New Zealand Time – March 20th, 12:01 p.m.
It’ll be the first day of Spring very soon at home. Here in New Zealand, fall has arrived. I keep expecting to see Halloween decorations on front porches.Â Even if it was October, I’d be disappointed. Averil gave me the impression that kiwis don’t celebrate Halloween like we do. No watching Dad carefully carve the Grandpa pumpkin? No hot pink hair dye in a spray can? No curly pirate moustaches drawn by mum with black eyeliner? No Empire Strikes Back pillowcase filled with mini Mars bars, rockets, plain no-name potato chips, and the odd, coveted RC cola??!! How very, very different childhood must be.
The weather over the past week has been wild. Gale force winds and torrential rainfall. Greg was off for a whole week, and we had planned to head out on some kind of adventure (bike ride to the coast? yeah, right Greg, is my name Lance?), but all we could really do was huddle down indoors and stay dry. But honestly, I’m enjoying this change from the seemingly endless sunshine. “Variety is the spice of life”, right?
We went down to Rosie O’Grady’s to celebrate St. Patrick’s Day. Greg’s schoolmates were supposed to meet there at 6:30. Only 4 showed up, and Averil was the only one to stay the whole night. There’s a bug going around. (And I seem to have caught it. What would fall be without a cold?) I had a great time at the pub. The place was packed with all sorts of people wearing various shades of green. St. Patty’s day is celebrated the same here as it is in Canada. They had a live band playing favourite Irish tunes – we danced most of the night. I can’t think of a better way to spend a night out. Some of you out there are familiar with the dancing fever that takes a hold of me after having a few drinks. It was cool knowing that people were, or would shortly be, laughing and dancing and doing pretty much the same thing all over the world. Living in New Zealand, a country so far from home and yet so comfortably familiar, has really given me a sense that “it is a small world, after all”. An interesting thing to note: Guinness tastes very different down here in New Zealand! Its much thinner, and very bitter. I could only make it through 2 pints before having to switch to the more palatable choice of rum and coke. We met a couple Irish guys at the bar, and they agreed that NZ Guinness left much to be desired. Makes me wonder…. does the quality of the brew improve the closer you are to Ireland? How delicious is honest-to-goodness Guinness brewed in Ireland?? We’ll have to test that theory someday. Anyhow, the evening ended at about midnight. We walked home in the rain, stopping first at the BK Lounge for an order of fries – nothing more delicious than greasy, salty, pulpy fries after an evening of drinks and dancing.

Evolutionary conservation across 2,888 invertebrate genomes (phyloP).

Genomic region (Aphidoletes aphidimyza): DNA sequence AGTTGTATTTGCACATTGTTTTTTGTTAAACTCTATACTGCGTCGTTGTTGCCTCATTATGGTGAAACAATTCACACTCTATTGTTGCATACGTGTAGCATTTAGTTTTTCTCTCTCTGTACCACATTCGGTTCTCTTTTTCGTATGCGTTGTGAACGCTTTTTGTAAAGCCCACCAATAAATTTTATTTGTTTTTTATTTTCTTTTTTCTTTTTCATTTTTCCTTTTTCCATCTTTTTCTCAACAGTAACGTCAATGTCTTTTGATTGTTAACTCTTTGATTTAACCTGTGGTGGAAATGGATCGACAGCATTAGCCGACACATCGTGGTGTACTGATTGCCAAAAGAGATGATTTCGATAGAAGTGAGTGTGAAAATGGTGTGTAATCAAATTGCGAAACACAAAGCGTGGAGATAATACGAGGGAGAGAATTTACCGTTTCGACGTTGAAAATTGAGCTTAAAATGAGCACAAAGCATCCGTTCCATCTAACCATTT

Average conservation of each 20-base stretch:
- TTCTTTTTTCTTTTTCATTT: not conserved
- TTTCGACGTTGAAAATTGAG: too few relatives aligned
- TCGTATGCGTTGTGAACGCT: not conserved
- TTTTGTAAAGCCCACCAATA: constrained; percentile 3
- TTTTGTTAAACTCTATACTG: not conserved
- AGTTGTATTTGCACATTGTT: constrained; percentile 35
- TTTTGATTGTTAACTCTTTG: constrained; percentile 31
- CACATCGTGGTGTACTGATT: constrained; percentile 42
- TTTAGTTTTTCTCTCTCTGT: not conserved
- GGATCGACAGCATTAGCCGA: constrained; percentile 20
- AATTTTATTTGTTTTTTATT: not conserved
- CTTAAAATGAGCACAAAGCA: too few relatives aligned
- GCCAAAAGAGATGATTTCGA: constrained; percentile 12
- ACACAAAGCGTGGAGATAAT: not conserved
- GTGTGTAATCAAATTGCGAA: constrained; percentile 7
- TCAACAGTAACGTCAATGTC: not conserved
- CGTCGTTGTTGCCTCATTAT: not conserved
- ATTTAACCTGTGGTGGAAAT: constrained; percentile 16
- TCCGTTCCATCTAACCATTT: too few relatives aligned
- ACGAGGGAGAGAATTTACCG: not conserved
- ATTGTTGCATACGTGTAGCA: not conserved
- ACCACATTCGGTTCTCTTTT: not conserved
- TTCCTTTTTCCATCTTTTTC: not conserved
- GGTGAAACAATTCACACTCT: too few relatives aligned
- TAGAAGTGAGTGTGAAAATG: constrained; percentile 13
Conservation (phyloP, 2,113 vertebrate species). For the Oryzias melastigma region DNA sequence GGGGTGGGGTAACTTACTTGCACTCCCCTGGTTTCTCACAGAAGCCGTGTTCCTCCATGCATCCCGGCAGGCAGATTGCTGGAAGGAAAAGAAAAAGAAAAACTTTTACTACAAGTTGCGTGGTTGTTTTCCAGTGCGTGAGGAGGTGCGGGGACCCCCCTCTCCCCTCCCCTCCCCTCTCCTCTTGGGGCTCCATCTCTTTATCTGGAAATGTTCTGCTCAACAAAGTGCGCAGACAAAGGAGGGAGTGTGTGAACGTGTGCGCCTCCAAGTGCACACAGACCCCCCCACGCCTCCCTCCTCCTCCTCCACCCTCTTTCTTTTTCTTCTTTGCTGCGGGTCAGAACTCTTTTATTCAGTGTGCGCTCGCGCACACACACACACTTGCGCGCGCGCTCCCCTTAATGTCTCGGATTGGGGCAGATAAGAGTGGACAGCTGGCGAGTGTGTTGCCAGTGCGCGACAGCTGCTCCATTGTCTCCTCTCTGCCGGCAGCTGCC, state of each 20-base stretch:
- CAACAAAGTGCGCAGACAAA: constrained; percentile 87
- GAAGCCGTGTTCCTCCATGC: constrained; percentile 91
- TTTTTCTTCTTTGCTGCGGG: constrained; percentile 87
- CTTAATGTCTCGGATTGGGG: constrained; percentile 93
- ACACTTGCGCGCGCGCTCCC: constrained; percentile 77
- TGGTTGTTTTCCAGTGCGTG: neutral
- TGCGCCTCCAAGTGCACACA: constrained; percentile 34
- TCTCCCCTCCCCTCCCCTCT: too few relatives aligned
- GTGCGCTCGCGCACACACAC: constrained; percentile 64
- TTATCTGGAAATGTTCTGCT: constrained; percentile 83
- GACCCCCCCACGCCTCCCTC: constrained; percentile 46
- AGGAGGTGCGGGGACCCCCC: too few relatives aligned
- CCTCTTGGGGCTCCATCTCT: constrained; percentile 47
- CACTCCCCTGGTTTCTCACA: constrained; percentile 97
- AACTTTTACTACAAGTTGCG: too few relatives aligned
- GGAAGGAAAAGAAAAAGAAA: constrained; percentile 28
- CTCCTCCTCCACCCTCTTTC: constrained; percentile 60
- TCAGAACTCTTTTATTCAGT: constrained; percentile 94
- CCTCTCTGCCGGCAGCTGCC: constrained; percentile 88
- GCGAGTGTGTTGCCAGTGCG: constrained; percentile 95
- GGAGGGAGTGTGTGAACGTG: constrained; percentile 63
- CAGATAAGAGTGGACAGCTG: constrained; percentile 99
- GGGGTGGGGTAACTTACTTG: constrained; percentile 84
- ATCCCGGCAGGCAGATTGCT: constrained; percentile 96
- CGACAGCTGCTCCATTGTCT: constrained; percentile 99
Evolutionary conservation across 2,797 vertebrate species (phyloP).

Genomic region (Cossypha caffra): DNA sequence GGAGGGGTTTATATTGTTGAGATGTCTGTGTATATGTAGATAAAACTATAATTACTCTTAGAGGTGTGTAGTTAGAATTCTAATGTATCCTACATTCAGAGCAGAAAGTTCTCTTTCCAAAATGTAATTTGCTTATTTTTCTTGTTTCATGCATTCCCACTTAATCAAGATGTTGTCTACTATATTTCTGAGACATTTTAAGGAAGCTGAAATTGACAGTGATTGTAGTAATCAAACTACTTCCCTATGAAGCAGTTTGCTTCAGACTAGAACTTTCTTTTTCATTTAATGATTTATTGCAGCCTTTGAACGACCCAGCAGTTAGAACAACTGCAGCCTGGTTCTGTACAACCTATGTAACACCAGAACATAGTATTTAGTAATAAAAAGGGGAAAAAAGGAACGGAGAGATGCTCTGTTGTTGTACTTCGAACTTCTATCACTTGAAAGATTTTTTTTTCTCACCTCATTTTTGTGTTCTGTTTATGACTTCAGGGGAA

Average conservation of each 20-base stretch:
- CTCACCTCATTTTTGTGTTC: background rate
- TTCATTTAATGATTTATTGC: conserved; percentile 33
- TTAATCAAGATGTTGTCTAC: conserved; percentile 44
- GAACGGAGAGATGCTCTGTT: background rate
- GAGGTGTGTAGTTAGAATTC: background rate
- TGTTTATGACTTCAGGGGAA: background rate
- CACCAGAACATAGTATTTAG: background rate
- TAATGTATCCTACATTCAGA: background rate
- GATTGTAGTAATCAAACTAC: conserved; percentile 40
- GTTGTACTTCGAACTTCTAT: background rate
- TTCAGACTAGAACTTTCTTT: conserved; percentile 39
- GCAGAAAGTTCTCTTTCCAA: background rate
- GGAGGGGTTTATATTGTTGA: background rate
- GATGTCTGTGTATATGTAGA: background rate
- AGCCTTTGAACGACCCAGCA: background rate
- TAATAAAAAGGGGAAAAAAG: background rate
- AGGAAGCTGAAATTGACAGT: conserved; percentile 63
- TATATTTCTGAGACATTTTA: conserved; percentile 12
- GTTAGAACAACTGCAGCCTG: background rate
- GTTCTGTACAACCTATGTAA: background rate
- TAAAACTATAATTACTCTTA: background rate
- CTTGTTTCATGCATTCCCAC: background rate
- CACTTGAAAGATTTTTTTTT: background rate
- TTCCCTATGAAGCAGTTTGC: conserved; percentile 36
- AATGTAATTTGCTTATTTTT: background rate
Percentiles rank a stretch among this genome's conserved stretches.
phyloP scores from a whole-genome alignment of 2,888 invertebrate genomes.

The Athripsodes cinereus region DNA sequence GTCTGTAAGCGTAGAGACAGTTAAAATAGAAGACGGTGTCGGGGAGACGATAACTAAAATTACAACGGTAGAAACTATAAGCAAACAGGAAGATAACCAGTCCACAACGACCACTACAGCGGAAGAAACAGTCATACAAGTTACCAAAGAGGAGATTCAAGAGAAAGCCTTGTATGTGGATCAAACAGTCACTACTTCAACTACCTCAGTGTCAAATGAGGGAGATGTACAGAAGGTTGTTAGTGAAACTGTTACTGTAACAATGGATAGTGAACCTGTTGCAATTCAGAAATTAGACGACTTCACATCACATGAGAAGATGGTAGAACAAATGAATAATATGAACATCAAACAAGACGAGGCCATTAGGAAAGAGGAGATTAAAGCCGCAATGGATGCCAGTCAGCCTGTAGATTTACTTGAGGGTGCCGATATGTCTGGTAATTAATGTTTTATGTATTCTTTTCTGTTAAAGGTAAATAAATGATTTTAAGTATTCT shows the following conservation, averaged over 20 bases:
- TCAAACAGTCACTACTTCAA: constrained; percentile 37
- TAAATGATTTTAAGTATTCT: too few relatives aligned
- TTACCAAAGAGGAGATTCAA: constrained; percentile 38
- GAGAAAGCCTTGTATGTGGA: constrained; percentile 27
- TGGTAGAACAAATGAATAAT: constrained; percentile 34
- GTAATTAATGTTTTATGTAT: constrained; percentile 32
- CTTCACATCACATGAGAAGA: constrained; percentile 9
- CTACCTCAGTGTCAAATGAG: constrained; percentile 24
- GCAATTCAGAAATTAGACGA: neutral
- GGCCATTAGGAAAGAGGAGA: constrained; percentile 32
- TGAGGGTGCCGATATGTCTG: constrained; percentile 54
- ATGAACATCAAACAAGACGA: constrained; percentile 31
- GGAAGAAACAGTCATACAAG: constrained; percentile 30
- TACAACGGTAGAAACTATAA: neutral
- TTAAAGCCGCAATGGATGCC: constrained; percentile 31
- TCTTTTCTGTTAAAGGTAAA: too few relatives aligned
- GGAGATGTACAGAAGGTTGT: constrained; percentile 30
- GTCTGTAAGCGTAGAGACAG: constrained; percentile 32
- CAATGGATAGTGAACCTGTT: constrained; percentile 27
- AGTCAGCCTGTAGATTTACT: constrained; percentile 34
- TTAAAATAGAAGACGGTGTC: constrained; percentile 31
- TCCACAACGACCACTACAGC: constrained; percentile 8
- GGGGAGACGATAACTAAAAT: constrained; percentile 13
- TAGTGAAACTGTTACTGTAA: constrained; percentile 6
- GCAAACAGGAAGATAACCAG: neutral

Three weeks from now Greg has his 2 week holiday. Our plan is to head to the South Island. I am throwing myself into research and trip-planning. What with that formidable task, and my new obsession with Facebook (look me up: “Hollis M”), I’m a very busy girl. Of course, I still have time to escape with a cup of tea, a few oreos and a good book….. ;-)
P.S. Thanks for all the kind comments on my travel posting, everyone! I couldn’t believe it when Greg pointed out that it was over 5000 words – that’s longer than any essay I wrote at Brock. If only I could have felt similarly inspired back then.